Sky reverberates
with the smudge of cranes.
I love you little.
I love you big.

My ladies are working hard already.
European honey bees are an all-girl operation,
and these are happy dancing
their butter butts, like the warblers
catching Crane flies.

A pair of raptors dive spectacularly,
two lovers celebrating newfound love
in this the season of love.

Happy spring y’all!

Get out and enjoy the fine spring weather.
Get out and stand there with your mouth open
watching that moonrise and sunset with loved ones.
What a gift! And bring some little ones along.

–Margaret Simon, found from Possum Foret’s FMA March 15, 2014

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“I believe a leaf of grass is no less than the journey-work of the stars.” —Walt Whitman

Slice of Life Challenge Day 27

Slice of Life Challenge Day 27

satsuma buds

Even here in the deep south, we’ve had a blast of winter wind. The temperature this morning was 36 degrees. I bundled up in my wool sweater that I’ve only worn twice since I bought it on sale after Christmas, wool socks, and a warm scarf, gloves, the works. Despite the cold, spring is here in full color. My satsuma tree is budding. This means in the fall we will have a full tree of delicious juicy citrus, my favorite fruit. We also have a grapefruit and a lemon budding.

Once a month I get a full moon alert from my friend, Possum. I love to peruse his email for found lines. This month was full of them. Here’s my found poem:

Full moon returns
in the company of ruby-throats.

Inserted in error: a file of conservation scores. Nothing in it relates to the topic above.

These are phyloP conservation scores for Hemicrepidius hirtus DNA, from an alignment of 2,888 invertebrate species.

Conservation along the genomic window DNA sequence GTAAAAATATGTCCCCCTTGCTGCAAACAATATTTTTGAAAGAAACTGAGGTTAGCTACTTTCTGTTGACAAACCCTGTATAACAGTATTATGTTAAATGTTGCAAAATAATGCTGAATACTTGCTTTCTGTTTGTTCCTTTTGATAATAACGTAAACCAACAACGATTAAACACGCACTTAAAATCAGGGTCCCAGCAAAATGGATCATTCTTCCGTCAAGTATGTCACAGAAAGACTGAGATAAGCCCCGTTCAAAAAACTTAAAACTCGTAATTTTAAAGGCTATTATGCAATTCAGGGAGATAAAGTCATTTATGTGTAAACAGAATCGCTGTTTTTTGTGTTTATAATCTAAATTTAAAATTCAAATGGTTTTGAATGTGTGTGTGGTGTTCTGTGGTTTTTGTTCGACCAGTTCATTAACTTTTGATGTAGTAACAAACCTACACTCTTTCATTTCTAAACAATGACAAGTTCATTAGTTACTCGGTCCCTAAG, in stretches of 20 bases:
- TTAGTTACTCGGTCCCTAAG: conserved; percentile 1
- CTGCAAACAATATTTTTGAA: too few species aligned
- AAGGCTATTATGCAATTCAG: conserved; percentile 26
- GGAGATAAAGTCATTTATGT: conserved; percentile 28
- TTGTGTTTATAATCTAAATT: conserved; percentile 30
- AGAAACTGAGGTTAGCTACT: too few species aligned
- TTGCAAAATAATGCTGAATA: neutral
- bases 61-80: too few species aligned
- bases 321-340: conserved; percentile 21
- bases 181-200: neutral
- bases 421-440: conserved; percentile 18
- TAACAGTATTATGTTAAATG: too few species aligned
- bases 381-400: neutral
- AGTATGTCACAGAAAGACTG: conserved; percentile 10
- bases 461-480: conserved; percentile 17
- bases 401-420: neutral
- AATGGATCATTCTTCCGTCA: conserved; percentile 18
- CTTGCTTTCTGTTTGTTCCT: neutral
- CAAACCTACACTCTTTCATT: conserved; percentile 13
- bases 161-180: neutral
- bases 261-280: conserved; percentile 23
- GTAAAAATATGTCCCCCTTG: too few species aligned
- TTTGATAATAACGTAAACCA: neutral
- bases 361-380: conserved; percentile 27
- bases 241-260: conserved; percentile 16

The worm, sap, or Lenten full,
whatever you call it,
the full girl rises around 6 PM.

Dog whispers, hummers hide,
the woods fill us with wonder:
Spider eyes, lightning bugs,
carnivorous plants,
and an endless frog choir.

The dawn captures a line of ants
carrying only winged seeds
of swamp red maple,
mushroom eaters,
a site to see.

Swarm of honey bees safely hived
bring hope for a fruitful year.
Pollen blowing a dust storm,
new shoots, female flowers
ripen and procreate.

This amazing earth
with arriving hummers,
with wild red buckeye,
pecans leafing out,
with bees waxing and brooding,

Take the last pile of wood
for your campfire.
Raise a glass, honor
each other and the mother.
Bask in the quiet moonlight.

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Read other Slice of Life writers at The Two Writing Teachers

Happy Birthday to my naturalist friend, Jim Foret. You keep me on the alert for full moons, endangered trees, and nesting birds. You inspire everyone you know to be more alert. Here’s a little poem for you:

Full Moon Alert
for Jim Foret

The full moon rises
glorious among
a respectable row of planets–
pregnant moon.

The alert comes again.

He is the custodian of the night sky–
calendar keeper—
friend to the birds, the bogs,
butterflies and bees.

He counts the Purple Martins,
announces the Mississippi Kites.
He hears the sacred drumbeat,
tells the stories, and inspires all.

Humbly hold someone’s hand
and show her the moon.